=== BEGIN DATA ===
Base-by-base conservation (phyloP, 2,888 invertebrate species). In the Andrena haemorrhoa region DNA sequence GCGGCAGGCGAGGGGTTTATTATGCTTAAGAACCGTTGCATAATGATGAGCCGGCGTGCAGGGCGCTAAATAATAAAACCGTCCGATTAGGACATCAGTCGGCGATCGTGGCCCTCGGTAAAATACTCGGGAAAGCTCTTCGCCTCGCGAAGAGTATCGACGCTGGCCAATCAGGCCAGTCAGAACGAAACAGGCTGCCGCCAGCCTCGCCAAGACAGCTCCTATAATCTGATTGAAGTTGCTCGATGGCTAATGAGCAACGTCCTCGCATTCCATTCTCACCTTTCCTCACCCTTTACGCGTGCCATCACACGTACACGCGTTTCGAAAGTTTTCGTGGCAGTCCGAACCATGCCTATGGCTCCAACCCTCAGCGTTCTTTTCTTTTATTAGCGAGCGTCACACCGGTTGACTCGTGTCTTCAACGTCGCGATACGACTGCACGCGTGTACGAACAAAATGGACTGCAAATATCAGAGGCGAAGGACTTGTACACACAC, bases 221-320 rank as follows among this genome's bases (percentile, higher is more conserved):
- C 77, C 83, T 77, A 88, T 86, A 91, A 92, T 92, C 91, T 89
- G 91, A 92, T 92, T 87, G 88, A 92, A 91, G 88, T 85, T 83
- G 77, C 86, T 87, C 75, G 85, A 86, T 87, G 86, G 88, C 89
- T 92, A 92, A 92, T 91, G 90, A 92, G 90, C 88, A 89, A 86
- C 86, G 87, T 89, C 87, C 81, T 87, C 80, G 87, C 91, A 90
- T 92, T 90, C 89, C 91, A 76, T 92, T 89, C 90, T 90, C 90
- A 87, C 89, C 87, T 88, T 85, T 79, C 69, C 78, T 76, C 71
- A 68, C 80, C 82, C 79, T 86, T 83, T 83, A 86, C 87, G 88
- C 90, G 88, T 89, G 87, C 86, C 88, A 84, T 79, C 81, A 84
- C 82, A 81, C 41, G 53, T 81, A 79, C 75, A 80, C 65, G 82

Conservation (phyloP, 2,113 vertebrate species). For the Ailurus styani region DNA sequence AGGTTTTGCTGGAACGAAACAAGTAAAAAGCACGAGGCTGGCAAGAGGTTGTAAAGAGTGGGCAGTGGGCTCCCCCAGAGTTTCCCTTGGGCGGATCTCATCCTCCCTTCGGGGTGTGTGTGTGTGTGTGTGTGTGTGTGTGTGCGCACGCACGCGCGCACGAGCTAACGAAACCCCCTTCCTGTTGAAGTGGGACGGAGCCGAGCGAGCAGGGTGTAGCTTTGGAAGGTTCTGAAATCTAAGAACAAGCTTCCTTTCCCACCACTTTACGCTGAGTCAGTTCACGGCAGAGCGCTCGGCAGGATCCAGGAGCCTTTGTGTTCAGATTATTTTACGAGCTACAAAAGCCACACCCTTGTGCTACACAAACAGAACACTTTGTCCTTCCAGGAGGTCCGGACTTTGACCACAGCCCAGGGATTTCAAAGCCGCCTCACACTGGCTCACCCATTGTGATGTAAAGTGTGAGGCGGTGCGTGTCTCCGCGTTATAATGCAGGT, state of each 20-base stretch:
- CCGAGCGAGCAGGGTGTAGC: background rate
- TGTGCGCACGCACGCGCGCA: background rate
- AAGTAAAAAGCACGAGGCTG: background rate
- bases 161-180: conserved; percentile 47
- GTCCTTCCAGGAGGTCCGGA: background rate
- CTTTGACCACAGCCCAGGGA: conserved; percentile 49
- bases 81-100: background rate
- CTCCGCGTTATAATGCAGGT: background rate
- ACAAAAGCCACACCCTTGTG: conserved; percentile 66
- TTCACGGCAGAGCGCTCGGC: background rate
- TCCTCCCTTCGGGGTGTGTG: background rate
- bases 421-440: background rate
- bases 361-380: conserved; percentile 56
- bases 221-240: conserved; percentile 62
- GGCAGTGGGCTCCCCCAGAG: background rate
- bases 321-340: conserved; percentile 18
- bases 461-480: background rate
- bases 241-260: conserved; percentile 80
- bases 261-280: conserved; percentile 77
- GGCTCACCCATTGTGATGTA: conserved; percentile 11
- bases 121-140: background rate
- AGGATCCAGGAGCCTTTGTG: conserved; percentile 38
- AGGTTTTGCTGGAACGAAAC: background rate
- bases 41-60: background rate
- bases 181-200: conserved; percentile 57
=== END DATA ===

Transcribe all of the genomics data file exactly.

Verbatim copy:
Base-by-base conservation (phyloP, 2,888 invertebrate species). In the Andrena haemorrhoa region DNA sequence GCGGCAGGCGAGGGGTTTATTATGCTTAAGAACCGTTGCATAATGATGAGCCGGCGTGCAGGGCGCTAAATAATAAAACCGTCCGATTAGGACATCAGTCGGCGATCGTGGCCCTCGGTAAAATACTCGGGAAAGCTCTTCGCCTCGCGAAGAGTATCGACGCTGGCCAATCAGGCCAGTCAGAACGAAACAGGCTGCCGCCAGCCTCGCCAAGACAGCTCCTATAATCTGATTGAAGTTGCTCGATGGCTAATGAGCAACGTCCTCGCATTCCATTCTCACCTTTCCTCACCCTTTACGCGTGCCATCACACGTACACGCGTTTCGAAAGTTTTCGTGGCAGTCCGAACCATGCCTATGGCTCCAACCCTCAGCGTTCTTTTCTTTTATTAGCGAGCGTCACACCGGTTGACTCGTGTCTTCAACGTCGCGATACGACTGCACGCGTGTACGAACAAAATGGACTGCAAATATCAGAGGCGAAGGACTTGTACACACAC, bases 221-320 rank as follows among this genome's bases (percentile, higher is more conserved):
- C 77, C 83, T 77, A 88, T 86, A 91, A 92, T 92, C 91, T 89
- G 91, A 92, T 92, T 87, G 88, A 92, A 91, G 88, T 85, T 83
- G 77, C 86, T 87, C 75, G 85, A 86, T 87, G 86, G 88, C 89
- T 92, A 92, A 92, T 91, G 90, A 92, G 90, C 88, A 89, A 86
- C 86, G 87, T 89, C 87, C 81, T 87, C 80, G 87, C 91, A 90
- T 92, T 90, C 89, C 91, A 76, T 92, T 89, C 90, T 90, C 90
- A 87, C 89, C 87, T 88, T 85, T 79, C 69, C 78, T 76, C 71
- A 68, C 80, C 82, C 79, T 86, T 83, T 83, A 86, C 87, G 88
- C 90, G 88, T 89, G 87, C 86, C 88, A 84, T 79, C 81, A 84
- C 82, A 81, C 41, G 53, T 81, A 79, C 75, A 80, C 65, G 82

Conservation (phyloP, 2,113 vertebrate species). For the Ailurus styani region DNA sequence AGGTTTTGCTGGAACGAAACAAGTAAAAAGCACGAGGCTGGCAAGAGGTTGTAAAGAGTGGGCAGTGGGCTCCCCCAGAGTTTCCCTTGGGCGGATCTCATCCTCCCTTCGGGGTGTGTGTGTGTGTGTGTGTGTGTGTGTGTGCGCACGCACGCGCGCACGAGCTAACGAAACCCCCTTCCTGTTGAAGTGGGACGGAGCCGAGCGAGCAGGGTGTAGCTTTGGAAGGTTCTGAAATCTAAGAACAAGCTTCCTTTCCCACCACTTTACGCTGAGTCAGTTCACGGCAGAGCGCTCGGCAGGATCCAGGAGCCTTTGTGTTCAGATTATTTTACGAGCTACAAAAGCCACACCCTTGTGCTACACAAACAGAACACTTTGTCCTTCCAGGAGGTCCGGACTTTGACCACAGCCCAGGGATTTCAAAGCCGCCTCACACTGGCTCACCCATTGTGATGTAAAGTGTGAGGCGGTGCGTGTCTCCGCGTTATAATGCAGGT, state of each 20-base stretch:
- CCGAGCGAGCAGGGTGTAGC: background rate
- TGTGCGCACGCACGCGCGCA: background rate
- AAGTAAAAAGCACGAGGCTG: background rate
- bases 161-180: conserved; percentile 47
- GTCCTTCCAGGAGGTCCGGA: background rate
- CTTTGACCACAGCCCAGGGA: conserved; percentile 49
- bases 81-100: background rate
- CTCCGCGTTATAATGCAGGT: background rate
- ACAAAAGCCACACCCTTGTG: conserved; percentile 66
- TTCACGGCAGAGCGCTCGGC: background rate
- TCCTCCCTTCGGGGTGTGTG: background rate
- bases 421-440: background rate
- bases 361-380: conserved; percentile 56
- bases 221-240: conserved; percentile 62
- GGCAGTGGGCTCCCCCAGAG: background rate
- bases 321-340: conserved; percentile 18
- bases 461-480: background rate
- bases 241-260: conserved; percentile 80
- bases 261-280: conserved; percentile 77
- GGCTCACCCATTGTGATGTA: conserved; percentile 11
- bases 121-140: background rate
- AGGATCCAGGAGCCTTTGTG: conserved; percentile 38
- AGGTTTTGCTGGAACGAAAC: background rate
- bases 41-60: background rate
- bases 181-200: conserved; percentile 57